Mobile is Transforming Africa’s Remittance Market
Across the world, migrant workers face an uncertain future, difficult labour conditions, and a myriad of bureaucratic challenges. In South Africa, they face an additional hurdle: Exorbitantly high remittance fees.
Mama Money is a startup in Cape Town, South Africa that is trying to alleviate the burden of high money transfer costs by taking on industry leaders with a mobile-focused business model. Mama Money’s approach to money transfer is purely digital, in which money is transferred via mobile phones and received directly in the destination account. Companies like Mama Money are challenging major corporations such as Western Union and leading South African banks in the lucrative $2bn remittances trade, with dramatically lower fees.
Along with Nigeria and Egypt, South Africa is one of the continent’s largest economies, and a beacon for migrant labour. Of the country’s 3.2m migrant workers, roughly 2m come from neighbouring Zimbabwe. Unlike other economies of scale with similar migrant labour demographics, South Africa levies extraordinarily high fees on remittances from the country. As Zimbabwe’s economy continues to be plagued by dangerous instability, remittances from South Africa play a crucial role. There has even been discussion in Harare of the country adopting the South African rand instead of the US dollar as its official currency.
South Africa’s youngest bank licence holders
For Mama Money’s co-founders, Matt Coquillon and Raphael Grojnowski, the idea to lower remittance fees for South Africa’s migrant workers took shape on an epic road trip across the continent. As Coquillon, a South African, was hitch-hiking his way through Africa on a corporate sabbatical, he met Grojnowski, a German, who had been working for the UN World Food Programme. They travelled together in Grojnowski’s “big yellow bus”.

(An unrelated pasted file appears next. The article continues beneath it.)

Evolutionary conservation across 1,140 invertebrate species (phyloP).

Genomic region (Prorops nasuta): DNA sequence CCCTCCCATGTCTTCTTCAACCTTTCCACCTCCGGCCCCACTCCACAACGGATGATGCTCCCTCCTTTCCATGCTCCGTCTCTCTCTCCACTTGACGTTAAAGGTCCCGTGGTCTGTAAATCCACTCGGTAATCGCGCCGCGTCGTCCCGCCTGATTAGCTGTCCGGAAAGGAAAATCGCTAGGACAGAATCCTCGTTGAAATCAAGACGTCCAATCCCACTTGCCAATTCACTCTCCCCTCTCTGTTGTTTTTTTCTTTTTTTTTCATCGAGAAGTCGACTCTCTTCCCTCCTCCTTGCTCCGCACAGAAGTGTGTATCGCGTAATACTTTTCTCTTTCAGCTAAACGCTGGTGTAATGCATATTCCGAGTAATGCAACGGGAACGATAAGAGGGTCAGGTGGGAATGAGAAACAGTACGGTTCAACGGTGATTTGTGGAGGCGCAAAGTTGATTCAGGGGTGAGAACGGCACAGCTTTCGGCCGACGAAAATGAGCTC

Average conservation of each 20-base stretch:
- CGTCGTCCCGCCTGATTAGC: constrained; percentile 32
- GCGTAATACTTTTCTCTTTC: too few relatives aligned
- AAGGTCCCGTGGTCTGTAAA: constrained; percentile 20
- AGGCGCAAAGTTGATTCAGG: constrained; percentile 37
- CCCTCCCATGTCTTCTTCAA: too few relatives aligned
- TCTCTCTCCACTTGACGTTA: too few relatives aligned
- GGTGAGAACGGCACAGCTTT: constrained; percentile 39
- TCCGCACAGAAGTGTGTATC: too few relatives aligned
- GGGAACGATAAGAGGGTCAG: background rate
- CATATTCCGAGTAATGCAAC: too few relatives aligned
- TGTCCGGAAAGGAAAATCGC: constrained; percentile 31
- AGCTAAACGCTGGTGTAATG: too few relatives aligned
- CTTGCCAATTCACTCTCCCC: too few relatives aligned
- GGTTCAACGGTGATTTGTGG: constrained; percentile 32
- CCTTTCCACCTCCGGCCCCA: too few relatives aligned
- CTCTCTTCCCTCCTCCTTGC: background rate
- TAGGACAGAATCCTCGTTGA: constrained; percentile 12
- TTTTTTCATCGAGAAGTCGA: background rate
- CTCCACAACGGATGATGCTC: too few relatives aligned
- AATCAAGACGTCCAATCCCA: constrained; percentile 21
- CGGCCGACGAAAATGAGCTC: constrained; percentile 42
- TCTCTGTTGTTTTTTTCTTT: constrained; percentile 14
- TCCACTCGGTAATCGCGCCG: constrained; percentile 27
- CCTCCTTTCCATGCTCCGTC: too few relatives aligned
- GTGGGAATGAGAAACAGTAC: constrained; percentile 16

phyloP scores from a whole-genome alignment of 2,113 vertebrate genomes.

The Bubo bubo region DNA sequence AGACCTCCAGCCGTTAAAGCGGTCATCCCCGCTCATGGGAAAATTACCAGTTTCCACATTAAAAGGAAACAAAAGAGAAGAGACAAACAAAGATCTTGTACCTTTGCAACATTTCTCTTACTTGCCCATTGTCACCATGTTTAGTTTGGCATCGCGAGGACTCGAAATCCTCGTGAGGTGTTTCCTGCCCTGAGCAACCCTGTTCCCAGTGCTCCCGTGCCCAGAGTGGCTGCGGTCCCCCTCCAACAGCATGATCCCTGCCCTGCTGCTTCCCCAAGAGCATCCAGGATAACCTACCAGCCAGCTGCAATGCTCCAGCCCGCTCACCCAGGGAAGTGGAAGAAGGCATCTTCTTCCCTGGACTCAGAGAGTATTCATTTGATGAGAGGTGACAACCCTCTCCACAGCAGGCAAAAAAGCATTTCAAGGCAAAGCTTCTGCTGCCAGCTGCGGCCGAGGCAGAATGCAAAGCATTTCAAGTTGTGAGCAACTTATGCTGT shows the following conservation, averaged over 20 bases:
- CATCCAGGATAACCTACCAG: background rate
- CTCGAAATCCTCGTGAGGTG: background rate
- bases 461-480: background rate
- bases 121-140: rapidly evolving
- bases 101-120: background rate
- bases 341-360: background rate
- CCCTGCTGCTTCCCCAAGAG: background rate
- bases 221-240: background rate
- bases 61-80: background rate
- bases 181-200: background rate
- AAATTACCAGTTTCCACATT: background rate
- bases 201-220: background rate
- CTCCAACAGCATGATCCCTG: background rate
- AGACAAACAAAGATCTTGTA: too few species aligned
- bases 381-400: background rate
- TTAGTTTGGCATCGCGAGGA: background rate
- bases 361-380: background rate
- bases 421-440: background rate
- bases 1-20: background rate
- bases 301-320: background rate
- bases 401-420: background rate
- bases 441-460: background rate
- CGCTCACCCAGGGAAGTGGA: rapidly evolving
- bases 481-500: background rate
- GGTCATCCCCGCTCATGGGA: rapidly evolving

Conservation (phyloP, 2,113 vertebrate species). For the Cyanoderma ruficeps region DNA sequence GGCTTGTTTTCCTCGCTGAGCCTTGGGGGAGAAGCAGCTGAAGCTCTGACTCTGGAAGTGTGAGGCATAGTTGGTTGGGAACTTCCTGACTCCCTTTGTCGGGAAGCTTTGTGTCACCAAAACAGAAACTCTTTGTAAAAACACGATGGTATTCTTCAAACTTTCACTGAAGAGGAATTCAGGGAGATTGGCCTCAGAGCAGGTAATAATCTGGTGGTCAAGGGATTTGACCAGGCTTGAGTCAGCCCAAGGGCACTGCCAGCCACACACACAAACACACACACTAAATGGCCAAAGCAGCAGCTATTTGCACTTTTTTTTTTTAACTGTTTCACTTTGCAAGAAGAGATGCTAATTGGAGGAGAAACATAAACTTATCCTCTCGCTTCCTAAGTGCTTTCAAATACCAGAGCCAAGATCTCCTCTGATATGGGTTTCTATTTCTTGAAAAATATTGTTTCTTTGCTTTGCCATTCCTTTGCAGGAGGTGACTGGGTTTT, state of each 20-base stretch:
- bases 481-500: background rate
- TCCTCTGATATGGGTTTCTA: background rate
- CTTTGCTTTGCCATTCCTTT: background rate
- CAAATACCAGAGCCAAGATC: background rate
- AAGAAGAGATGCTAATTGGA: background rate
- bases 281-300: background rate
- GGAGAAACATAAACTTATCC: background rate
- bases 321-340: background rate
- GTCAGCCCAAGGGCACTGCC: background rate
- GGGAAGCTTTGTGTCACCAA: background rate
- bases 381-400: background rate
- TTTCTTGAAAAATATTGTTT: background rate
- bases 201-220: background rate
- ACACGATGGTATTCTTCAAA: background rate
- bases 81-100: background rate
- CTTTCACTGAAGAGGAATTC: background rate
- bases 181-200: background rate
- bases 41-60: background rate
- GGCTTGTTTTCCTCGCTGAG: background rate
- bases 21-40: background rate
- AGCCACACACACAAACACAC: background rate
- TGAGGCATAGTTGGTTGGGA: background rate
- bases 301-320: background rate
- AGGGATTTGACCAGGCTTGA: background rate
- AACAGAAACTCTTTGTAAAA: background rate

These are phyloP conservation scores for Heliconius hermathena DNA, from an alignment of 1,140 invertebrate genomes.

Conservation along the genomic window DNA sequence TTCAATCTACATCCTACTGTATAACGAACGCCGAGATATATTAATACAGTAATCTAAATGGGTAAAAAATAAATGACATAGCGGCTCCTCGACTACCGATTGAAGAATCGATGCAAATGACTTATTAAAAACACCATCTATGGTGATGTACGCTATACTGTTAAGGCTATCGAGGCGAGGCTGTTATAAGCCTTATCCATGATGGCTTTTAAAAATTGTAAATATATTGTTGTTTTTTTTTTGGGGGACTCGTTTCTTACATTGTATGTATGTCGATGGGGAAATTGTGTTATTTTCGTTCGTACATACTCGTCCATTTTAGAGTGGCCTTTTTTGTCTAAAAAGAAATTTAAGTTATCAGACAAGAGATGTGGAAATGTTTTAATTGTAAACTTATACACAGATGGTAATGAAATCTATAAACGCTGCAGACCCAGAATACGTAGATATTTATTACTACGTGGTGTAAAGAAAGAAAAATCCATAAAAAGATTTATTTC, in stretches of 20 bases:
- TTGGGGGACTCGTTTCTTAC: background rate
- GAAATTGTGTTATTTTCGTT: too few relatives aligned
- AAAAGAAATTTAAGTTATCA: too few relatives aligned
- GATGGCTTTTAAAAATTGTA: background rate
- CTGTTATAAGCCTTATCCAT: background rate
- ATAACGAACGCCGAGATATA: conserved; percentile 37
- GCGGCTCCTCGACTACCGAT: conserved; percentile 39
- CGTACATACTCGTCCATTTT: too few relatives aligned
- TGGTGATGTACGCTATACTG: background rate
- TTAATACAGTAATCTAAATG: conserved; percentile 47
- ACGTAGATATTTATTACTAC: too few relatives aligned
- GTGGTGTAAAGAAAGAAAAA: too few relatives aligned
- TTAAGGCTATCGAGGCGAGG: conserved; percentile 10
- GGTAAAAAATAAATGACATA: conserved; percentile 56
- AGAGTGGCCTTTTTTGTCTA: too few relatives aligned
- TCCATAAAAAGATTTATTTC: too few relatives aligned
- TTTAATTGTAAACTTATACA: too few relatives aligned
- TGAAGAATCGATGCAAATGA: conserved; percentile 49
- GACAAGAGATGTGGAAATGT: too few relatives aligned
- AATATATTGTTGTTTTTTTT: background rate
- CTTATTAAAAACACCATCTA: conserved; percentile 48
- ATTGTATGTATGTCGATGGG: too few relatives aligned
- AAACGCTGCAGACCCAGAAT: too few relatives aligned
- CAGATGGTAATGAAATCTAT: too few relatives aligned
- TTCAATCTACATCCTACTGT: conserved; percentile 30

A year later, they met again on the sidelines of a World Food Programme conference in Rome, and Mama Money was born. From the start, social entrepreneurship played a major role in the company’s vision: A money transfer business located in Cape Town that would bring down the cost of small remittances from South Africa for migrant workers.
But make no mistake — Mama Money is not a charitable endeavour. It is a commercial enterprise that sees profits in the digitalisation of remittance for low-income workers sending small sums back home. Targeting a small segment (low-paid Zimbabwean workers) allows Mama Money to build a base of loyal customers without attracting too much attention from big players in the industry. This is the essence of a ground-up business model for a sector desperate for change.
With little background in finance, Coquillon and Grojnowski were able to convince the Central Bank of South Africa to issue them a licence. “We said to everyone, give us a chance,” Coquillon told me. “I don’t know exactly how it happened but we received a licence, becoming the youngest guys ever to get a money transfer licence in South Africa, and the first startup.”
With licence in hand, the company began by employing roughly 650 Zimbabweans to act as agents and sign on other migrant workers for the service. These employees go to churches, markets, and other public places around South Africa armed with a smartphone to capture the identification details needed to create an account and set customers on their way.
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